Our Pearl Farms

Tahitian Cultured Pearl: born in Tahiti, home in the world…

It is one of the pearl farms own by TAHITI PEARL MARKET that we begin to understand the work necessary to cultivate Tahitian pearls. Located on the atoll of Ahe, Motu Tahiri Pearl farm employs around 40 people. Originally Motu Tahiri was the name of the island on which the pearl farm is situated. In Tahitian its name means the windswept island. There are no cars and no roads. 


Because of the island isolation a small power unit located on the farm is responsible for generating the electricity necessary to run the pearl farm. There is no source of water on the island so it’s essential to keep a stock bottled drinking water. The pearl farm receives supplies of food and drinking water by cargo ship every two weeks.

On Motu Tahiri, a whole community has been created with a village: a small store, a shared kitchen, a recreation space. The village has been created so as to be self-sufficient between the passages of the cargo ships.


From 4 am, the power stations supplies the pearl farm and the work start as soon as the sun rises. Because pearl oyster can’t support heat well it is best to work on them when the sun is still low in the sky and for no longer than 20 minutes at a time. Every month, the oysters are taken out of the water to be cleaned of algae and parasites in preparation for either the grafting or harvesting processes.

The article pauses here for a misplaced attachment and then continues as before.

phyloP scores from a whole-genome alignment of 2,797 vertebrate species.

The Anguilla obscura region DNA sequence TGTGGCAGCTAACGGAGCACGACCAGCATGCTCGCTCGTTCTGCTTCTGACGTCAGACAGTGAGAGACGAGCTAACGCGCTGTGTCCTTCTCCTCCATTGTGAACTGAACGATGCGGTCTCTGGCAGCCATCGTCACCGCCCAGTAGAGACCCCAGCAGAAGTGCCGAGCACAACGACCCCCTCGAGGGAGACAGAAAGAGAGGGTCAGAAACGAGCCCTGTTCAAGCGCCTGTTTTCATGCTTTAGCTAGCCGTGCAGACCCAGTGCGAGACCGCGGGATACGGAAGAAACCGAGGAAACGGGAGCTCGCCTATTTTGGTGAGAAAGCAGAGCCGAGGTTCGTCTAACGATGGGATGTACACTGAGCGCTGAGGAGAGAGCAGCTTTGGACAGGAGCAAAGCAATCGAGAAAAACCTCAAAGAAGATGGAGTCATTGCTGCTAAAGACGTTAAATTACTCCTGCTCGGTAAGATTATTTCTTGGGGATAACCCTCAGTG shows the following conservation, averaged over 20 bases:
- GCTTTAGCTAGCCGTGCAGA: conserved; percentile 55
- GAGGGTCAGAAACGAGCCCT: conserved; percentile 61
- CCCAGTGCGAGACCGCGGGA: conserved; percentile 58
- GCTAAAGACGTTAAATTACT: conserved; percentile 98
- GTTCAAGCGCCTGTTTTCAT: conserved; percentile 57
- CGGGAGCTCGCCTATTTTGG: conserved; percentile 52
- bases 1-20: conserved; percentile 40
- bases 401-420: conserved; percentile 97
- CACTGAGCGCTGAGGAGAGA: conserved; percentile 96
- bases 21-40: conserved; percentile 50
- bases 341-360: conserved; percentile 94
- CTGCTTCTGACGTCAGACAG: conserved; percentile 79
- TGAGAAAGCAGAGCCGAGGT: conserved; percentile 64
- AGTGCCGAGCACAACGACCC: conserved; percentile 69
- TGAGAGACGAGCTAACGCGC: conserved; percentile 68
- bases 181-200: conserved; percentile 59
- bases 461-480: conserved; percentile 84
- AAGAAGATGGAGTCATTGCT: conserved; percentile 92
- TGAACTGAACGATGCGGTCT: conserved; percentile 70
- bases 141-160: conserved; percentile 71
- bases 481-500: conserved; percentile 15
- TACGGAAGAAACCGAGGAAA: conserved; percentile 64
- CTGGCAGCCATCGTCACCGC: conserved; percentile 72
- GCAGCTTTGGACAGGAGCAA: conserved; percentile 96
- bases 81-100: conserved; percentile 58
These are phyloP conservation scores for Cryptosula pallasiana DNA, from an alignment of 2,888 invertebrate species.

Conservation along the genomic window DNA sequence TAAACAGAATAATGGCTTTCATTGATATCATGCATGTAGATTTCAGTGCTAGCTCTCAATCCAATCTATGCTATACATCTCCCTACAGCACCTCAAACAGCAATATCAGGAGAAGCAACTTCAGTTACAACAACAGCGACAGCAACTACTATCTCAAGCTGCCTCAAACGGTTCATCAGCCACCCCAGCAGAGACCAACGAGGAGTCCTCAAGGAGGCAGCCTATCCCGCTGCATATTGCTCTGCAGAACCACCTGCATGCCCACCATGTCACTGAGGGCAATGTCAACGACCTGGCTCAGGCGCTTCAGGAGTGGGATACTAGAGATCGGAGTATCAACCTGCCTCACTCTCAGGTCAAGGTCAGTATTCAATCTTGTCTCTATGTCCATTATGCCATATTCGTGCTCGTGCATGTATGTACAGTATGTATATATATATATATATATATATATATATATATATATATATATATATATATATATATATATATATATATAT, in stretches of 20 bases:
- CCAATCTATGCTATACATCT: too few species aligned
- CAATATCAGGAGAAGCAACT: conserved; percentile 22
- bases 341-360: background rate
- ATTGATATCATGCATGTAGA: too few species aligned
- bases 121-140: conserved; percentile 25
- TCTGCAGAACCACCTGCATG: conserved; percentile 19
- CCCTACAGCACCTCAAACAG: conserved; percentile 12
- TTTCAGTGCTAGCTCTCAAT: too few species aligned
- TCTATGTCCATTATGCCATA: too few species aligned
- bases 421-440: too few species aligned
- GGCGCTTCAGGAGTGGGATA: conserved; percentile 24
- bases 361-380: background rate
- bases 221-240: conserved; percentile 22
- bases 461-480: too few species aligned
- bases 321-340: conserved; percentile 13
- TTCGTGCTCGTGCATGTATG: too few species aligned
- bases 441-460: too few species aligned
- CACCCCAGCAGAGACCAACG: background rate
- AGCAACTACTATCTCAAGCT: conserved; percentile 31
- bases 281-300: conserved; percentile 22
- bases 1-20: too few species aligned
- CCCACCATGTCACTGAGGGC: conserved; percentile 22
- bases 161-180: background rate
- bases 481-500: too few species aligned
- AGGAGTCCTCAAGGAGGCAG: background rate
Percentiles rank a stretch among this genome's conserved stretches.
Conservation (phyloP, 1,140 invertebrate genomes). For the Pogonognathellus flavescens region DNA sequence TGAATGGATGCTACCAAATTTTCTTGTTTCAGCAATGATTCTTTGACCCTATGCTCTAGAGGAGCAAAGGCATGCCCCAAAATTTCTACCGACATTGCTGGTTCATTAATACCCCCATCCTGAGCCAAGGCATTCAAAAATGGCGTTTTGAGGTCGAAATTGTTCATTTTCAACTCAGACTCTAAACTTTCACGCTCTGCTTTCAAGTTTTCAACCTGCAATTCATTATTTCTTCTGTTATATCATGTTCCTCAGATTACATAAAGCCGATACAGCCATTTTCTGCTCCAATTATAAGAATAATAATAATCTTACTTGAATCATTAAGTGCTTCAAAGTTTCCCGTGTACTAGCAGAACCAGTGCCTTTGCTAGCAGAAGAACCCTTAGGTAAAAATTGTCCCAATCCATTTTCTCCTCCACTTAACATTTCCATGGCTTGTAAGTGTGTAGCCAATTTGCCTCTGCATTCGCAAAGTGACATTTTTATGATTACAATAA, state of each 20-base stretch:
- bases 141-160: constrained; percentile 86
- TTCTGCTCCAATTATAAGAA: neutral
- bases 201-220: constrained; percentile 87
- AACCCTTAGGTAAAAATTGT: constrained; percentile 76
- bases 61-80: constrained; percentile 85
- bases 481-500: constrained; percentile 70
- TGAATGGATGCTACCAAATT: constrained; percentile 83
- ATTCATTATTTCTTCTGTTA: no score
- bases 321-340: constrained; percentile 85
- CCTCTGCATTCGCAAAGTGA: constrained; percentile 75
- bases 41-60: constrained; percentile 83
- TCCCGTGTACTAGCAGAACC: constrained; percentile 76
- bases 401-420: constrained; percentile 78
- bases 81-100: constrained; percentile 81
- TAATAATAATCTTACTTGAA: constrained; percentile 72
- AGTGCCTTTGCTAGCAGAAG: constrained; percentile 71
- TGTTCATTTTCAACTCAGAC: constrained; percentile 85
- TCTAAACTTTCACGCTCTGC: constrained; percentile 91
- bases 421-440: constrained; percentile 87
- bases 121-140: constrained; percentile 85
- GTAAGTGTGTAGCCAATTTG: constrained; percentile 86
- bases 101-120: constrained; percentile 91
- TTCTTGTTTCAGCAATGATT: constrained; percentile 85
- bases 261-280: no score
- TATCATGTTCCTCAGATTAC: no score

On the water there are three boats that ferry between the island and the pearl farms, there are 2 or 3 divers per boat who will dive to collect the pearl oysters that are located at a depth of 20 meters. Though the lagoons currents are for the most part calm, it is not a rare occurrence to come across a diversity of sea life: fishes of various colours and shapes, turtles, manta rays and the silent guardian of the deep, sharks. Although these sharks are rarely aggressive the divers remain vigilant nonetheless.

On the pearl farm, there are several teams: the divers, who are in charge of transporting the oyster to the work stations and several teams responsible for cleaning, preparing the oysters for grafting and the actual grafting of the pearl oysters. The workshop retains a smell of algae which reminds us of the lagoon just a few feet away. Around 10 people work on cleaning the oysters, because in only two weeks algae and mollusc have covered the pearl oysters surface.